Every 45 seconds, someone in the United States suffers a stroke.
Every 3.3 minutes, one of those people will die, making stroke the third leading cause of death in the U.S. today.
Stroke, also called a brain attack, is the number one cause of adult disability and the number three cause of death in the United States, striking more than 600,000 Americans each year.
Symptoms of Stroke?
- Sudden numbness or weakness of face, arm or leg – especially on one side of the body
- Sudden confusion, difficulty speaking or understanding
- Sudden change in vision
- Sudden trouble walking, loss of balance or coordination
- Sudden dizziness
- Sudden severe headache with no known cause
To learn how to Spot a Stroke F.A.S.T. , visit spotastroke.org.
What To Do During a Stroke
Don’t ignore the symptoms. Get help fast! Call 911. As the American Heart Association states, “Time lost is brain lost.”
Stroke Risk Factors
The American Stroke Association has identified several factors that increase the risk of stroke. The more risk factors a person has, the greater the chance of stroke. Some can’t be controlled, such as increasing age, family health history, race and gender. But most others can be changed or treated to lower the risk of stroke. Factors resulting from lifestyle or environment can be modified with a healthcare provider’s help.
- Age — The American Stroke Association reports that the chance of having a stroke more than doubles for each decade of life after age 55. While stroke is common among the elderly, many people under 65 also have strokes.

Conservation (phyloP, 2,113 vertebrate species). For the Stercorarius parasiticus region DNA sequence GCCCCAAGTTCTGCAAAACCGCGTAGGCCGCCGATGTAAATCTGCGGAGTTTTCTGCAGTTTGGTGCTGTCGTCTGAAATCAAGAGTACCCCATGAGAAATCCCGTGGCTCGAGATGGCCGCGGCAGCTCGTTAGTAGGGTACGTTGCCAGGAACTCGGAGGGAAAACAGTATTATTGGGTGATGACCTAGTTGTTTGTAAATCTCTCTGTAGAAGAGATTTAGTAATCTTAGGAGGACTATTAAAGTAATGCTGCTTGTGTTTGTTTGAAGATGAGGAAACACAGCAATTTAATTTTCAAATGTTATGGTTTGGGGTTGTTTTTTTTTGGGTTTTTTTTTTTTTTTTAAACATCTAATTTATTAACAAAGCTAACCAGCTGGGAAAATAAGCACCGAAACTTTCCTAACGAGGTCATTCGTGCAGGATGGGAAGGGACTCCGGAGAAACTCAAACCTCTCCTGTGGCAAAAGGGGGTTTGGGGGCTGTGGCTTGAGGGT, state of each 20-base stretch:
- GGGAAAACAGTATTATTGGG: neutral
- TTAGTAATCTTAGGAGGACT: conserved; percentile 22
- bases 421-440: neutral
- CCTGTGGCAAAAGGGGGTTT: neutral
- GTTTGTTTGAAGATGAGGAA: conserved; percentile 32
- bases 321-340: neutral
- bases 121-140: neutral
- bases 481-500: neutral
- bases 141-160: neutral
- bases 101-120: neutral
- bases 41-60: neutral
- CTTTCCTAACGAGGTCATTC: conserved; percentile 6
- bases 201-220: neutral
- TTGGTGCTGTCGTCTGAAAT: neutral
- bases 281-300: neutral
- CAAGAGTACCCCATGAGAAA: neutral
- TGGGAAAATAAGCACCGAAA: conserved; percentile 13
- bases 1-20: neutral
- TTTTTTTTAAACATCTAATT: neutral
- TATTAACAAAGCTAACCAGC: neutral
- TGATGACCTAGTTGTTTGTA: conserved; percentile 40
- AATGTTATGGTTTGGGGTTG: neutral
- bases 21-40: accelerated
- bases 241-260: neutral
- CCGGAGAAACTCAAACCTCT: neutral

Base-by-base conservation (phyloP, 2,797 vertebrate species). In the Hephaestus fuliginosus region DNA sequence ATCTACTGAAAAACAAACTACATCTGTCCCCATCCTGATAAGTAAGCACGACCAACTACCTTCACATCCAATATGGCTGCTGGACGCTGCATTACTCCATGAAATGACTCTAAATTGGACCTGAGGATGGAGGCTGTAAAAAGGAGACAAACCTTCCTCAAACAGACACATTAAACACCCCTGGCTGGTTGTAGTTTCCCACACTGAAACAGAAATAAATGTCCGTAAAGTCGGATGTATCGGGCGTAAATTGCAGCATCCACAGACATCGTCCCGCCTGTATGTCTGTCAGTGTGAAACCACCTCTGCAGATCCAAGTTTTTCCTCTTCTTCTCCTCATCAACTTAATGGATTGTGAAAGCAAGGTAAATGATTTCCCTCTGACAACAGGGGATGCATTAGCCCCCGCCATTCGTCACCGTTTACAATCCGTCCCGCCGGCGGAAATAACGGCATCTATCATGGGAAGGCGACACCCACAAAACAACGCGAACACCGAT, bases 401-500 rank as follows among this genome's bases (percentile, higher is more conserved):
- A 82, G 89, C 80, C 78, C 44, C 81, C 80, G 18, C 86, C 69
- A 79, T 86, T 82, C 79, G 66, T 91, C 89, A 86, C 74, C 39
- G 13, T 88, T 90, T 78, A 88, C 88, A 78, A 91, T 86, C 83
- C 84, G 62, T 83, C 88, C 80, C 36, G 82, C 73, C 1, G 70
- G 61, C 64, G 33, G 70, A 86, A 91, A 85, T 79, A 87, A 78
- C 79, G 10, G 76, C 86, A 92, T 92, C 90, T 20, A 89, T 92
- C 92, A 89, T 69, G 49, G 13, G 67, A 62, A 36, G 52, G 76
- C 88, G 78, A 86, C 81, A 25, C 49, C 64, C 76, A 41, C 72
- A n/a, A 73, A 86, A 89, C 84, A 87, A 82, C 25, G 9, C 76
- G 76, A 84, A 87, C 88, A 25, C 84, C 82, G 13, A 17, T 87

- High blood pressure — High blood pressure is the most important risk factor for stroke. Stroke risk varies directly with blood pressure. Effective treatment of high blood pressure is an important deterrent to stroke.
- Cigarette smoking — Research shows cigarette smoking to be an important risk factor for stroke. The use of oral contraceptives combined with cigarette smoking greatly increases stroke risk.
- Sex – Stroke has no preference regarding gender. The incidence and prevalence of stroke are about equal for men and women. However, at all ages, more women than men die of stroke.
- Heredity (family history) and race — The chance of stroke is greater in people who have a family history of stroke. African Americans have a much higher risk of disability and death from a stroke than whites, in part because of a greater incidence of high blood pressure, a major stroke risk factor.
- Prior Stroke — The risk of stroke for someone who has already had one is many times that of a person who has not.
- Diabetes mellitus — Diabetes is an independent risk factor for stroke and is strongly correlated with high blood pressure. While diabetes is treatable, having it increases a person’s risk of stroke. People with diabetes often also have high cholesterol and are overweight, increasing their risk even more.
- Carotid artery disease — The carotid arteries in your neck supply blood to your brain. A carotid artery damaged by atherosclerosis (a fatty buildup of plaque in the artery wall) may become blocked by a blood clot, which may result in a stroke.
- Heart disease — People with heart problems have more than twice the risk of stroke as those whose hearts work normally. Heart attack is also the major cause of death among stroke survivors.
- Transient ischemic attacks (TIAs) — TIAs are “mini strokes” that produce stroke-like symptoms but no lasting damage. They are strong predictors of stroke. A person who’s had one or more TIAs is almost 10 times more likely to have a stroke than someone of the same age and sex who hasn’t.
What makes a comprehensive stroke center different?
The additional resources, technology and personnel required for a Comprehensive Stroke Center certification are substantial and could make all the difference in a stroke patient’s recovery.
The requirements for Comprehensive Stroke Center certification are rigid and extensive, but they’re what differentiate exceptional hospitals, like Memorial.
Article By: Taylorville Memorial Hospital